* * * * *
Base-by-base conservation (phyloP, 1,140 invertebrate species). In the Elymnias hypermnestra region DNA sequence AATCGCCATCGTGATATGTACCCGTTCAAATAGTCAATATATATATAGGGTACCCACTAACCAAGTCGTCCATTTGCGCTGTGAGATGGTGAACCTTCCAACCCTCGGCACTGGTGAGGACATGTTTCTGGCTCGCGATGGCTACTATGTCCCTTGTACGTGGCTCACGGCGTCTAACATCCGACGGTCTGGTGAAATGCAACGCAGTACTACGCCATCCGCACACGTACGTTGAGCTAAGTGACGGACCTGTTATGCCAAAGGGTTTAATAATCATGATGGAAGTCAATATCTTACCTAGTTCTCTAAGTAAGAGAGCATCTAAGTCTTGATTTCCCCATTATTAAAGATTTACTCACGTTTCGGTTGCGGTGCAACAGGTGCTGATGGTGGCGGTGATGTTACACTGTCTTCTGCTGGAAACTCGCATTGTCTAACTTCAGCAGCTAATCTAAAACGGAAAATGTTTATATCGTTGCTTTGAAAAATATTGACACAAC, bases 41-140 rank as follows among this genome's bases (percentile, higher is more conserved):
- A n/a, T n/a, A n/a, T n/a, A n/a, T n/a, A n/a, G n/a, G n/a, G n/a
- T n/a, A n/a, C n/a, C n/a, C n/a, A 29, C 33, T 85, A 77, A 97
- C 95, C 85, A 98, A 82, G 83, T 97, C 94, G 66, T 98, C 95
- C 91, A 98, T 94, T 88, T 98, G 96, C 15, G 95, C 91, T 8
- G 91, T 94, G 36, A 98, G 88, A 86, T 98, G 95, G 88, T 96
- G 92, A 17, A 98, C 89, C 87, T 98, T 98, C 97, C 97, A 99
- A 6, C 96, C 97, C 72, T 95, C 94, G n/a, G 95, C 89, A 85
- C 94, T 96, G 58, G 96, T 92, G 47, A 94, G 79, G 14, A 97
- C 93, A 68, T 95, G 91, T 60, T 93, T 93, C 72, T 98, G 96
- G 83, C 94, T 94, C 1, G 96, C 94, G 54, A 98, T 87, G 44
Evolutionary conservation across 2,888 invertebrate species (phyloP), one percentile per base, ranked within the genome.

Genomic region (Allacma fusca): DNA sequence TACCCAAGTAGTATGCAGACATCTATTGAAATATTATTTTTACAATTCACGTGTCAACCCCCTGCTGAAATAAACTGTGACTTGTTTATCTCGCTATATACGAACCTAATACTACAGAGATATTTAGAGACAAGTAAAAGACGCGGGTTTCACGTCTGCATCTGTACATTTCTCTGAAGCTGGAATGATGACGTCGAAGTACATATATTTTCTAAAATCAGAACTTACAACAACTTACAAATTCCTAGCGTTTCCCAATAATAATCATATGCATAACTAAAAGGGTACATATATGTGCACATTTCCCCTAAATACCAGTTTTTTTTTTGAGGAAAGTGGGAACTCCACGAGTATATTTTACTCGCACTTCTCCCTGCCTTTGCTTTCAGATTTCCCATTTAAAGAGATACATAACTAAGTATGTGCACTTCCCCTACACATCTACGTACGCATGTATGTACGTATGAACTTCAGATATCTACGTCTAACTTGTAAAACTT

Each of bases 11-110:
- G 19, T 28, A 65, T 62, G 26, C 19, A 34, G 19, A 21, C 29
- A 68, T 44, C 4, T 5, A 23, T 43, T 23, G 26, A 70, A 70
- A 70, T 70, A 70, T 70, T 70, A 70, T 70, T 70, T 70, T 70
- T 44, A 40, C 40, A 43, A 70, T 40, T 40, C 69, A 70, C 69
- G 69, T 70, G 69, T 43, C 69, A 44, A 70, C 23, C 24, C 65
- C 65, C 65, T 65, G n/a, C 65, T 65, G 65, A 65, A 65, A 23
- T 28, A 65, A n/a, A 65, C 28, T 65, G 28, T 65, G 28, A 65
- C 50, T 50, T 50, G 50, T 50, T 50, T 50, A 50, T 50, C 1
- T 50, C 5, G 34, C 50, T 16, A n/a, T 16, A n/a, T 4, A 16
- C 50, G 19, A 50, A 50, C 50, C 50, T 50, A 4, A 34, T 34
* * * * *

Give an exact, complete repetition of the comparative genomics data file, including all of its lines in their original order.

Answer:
Base-by-base conservation (phyloP, 1,140 invertebrate species). In the Elymnias hypermnestra region DNA sequence AATCGCCATCGTGATATGTACCCGTTCAAATAGTCAATATATATATAGGGTACCCACTAACCAAGTCGTCCATTTGCGCTGTGAGATGGTGAACCTTCCAACCCTCGGCACTGGTGAGGACATGTTTCTGGCTCGCGATGGCTACTATGTCCCTTGTACGTGGCTCACGGCGTCTAACATCCGACGGTCTGGTGAAATGCAACGCAGTACTACGCCATCCGCACACGTACGTTGAGCTAAGTGACGGACCTGTTATGCCAAAGGGTTTAATAATCATGATGGAAGTCAATATCTTACCTAGTTCTCTAAGTAAGAGAGCATCTAAGTCTTGATTTCCCCATTATTAAAGATTTACTCACGTTTCGGTTGCGGTGCAACAGGTGCTGATGGTGGCGGTGATGTTACACTGTCTTCTGCTGGAAACTCGCATTGTCTAACTTCAGCAGCTAATCTAAAACGGAAAATGTTTATATCGTTGCTTTGAAAAATATTGACACAAC, bases 41-140 rank as follows among this genome's bases (percentile, higher is more conserved):
- A n/a, T n/a, A n/a, T n/a, A n/a, T n/a, A n/a, G n/a, G n/a, G n/a
- T n/a, A n/a, C n/a, C n/a, C n/a, A 29, C 33, T 85, A 77, A 97
- C 95, C 85, A 98, A 82, G 83, T 97, C 94, G 66, T 98, C 95
- C 91, A 98, T 94, T 88, T 98, G 96, C 15, G 95, C 91, T 8
- G 91, T 94, G 36, A 98, G 88, A 86, T 98, G 95, G 88, T 96
- G 92, A 17, A 98, C 89, C 87, T 98, T 98, C 97, C 97, A 99
- A 6, C 96, C 97, C 72, T 95, C 94, G n/a, G 95, C 89, A 85
- C 94, T 96, G 58, G 96, T 92, G 47, A 94, G 79, G 14, A 97
- C 93, A 68, T 95, G 91, T 60, T 93, T 93, C 72, T 98, G 96
- G 83, C 94, T 94, C 1, G 96, C 94, G 54, A 98, T 87, G 44
Evolutionary conservation across 2,888 invertebrate species (phyloP), one percentile per base, ranked within the genome.

Genomic region (Allacma fusca): DNA sequence TACCCAAGTAGTATGCAGACATCTATTGAAATATTATTTTTACAATTCACGTGTCAACCCCCTGCTGAAATAAACTGTGACTTGTTTATCTCGCTATATACGAACCTAATACTACAGAGATATTTAGAGACAAGTAAAAGACGCGGGTTTCACGTCTGCATCTGTACATTTCTCTGAAGCTGGAATGATGACGTCGAAGTACATATATTTTCTAAAATCAGAACTTACAACAACTTACAAATTCCTAGCGTTTCCCAATAATAATCATATGCATAACTAAAAGGGTACATATATGTGCACATTTCCCCTAAATACCAGTTTTTTTTTTGAGGAAAGTGGGAACTCCACGAGTATATTTTACTCGCACTTCTCCCTGCCTTTGCTTTCAGATTTCCCATTTAAAGAGATACATAACTAAGTATGTGCACTTCCCCTACACATCTACGTACGCATGTATGTACGTATGAACTTCAGATATCTACGTCTAACTTGTAAAACTT

Each of bases 11-110:
- G 19, T 28, A 65, T 62, G 26, C 19, A 34, G 19, A 21, C 29
- A 68, T 44, C 4, T 5, A 23, T 43, T 23, G 26, A 70, A 70
- A 70, T 70, A 70, T 70, T 70, A 70, T 70, T 70, T 70, T 70
- T 44, A 40, C 40, A 43, A 70, T 40, T 40, C 69, A 70, C 69
- G 69, T 70, G 69, T 43, C 69, A 44, A 70, C 23, C 24, C 65
- C 65, C 65, T 65, G n/a, C 65, T 65, G 65, A 65, A 65, A 23
- T 28, A 65, A n/a, A 65, C 28, T 65, G 28, T 65, G 28, A 65
- C 50, T 50, T 50, G 50, T 50, T 50, T 50, A 50, T 50, C 1
- T 50, C 5, G 34, C 50, T 16, A n/a, T 16, A n/a, T 4, A 16
- C 50, G 19, A 50, A 50, C 50, C 50, T 50, A 4, A 34, T 34